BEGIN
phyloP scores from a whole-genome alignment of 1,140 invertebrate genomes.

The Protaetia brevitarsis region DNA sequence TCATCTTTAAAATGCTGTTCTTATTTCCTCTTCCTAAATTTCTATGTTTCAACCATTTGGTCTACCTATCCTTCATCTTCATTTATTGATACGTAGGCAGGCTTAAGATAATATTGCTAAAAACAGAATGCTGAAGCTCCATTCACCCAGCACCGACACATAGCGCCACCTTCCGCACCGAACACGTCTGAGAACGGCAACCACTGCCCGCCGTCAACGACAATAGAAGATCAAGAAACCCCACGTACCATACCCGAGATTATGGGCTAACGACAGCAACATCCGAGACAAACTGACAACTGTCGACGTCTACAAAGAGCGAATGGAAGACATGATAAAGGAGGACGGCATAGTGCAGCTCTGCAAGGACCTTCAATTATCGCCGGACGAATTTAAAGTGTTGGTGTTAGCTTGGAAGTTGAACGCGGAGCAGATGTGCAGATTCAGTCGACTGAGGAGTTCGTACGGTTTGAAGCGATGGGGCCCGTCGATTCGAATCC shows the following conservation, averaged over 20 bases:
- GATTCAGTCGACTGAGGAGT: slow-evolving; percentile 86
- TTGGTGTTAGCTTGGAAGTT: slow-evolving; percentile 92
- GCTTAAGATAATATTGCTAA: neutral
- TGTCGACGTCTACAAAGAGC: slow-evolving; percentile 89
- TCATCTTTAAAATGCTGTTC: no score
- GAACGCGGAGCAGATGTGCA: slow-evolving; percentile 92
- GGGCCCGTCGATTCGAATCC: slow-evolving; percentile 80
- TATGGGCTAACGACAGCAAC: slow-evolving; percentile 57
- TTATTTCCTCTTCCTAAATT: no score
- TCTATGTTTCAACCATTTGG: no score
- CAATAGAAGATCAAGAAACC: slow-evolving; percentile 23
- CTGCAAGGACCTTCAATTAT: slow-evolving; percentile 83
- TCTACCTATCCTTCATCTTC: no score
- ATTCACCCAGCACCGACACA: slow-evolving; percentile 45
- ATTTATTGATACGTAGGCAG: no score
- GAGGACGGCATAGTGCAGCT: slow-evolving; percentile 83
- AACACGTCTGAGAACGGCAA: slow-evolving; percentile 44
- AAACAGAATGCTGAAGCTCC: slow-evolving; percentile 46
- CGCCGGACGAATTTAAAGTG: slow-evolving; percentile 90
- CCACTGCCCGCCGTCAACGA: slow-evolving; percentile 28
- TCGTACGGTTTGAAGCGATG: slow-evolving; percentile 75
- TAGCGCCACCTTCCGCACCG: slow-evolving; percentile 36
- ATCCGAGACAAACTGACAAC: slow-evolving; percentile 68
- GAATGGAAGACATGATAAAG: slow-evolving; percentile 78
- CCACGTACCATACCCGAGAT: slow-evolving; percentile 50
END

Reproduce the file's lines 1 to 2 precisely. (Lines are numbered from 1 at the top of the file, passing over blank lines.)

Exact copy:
phyloP scores from a whole-genome alignment of 1,140 invertebrate genomes.

The Protaetia brevitarsis region DNA sequence TCATCTTTAAAATGCTGTTCTTATTTCCTCTTCCTAAATTTCTATGTTTCAACCATTTGGTCTACCTATCCTTCATCTTCATTTATTGATACGTAGGCAGGCTTAAGATAATATTGCTAAAAACAGAATGCTGAAGCTCCATTCACCCAGCACCGACACATAGCGCCACCTTCCGCACCGAACACGTCTGAGAACGGCAACCACTGCCCGCCGTCAACGACAATAGAAGATCAAGAAACCCCACGTACCATACCCGAGATTATGGGCTAACGACAGCAACATCCGAGACAAACTGACAACTGTCGACGTCTACAAAGAGCGAATGGAAGACATGATAAAGGAGGACGGCATAGTGCAGCTCTGCAAGGACCTTCAATTATCGCCGGACGAATTTAAAGTGTTGGTGTTAGCTTGGAAGTTGAACGCGGAGCAGATGTGCAGATTCAGTCGACTGAGGAGTTCGTACGGTTTGAAGCGATGGGGCCCGTCGATTCGAATCC shows the following conservation, averaged over 20 bases: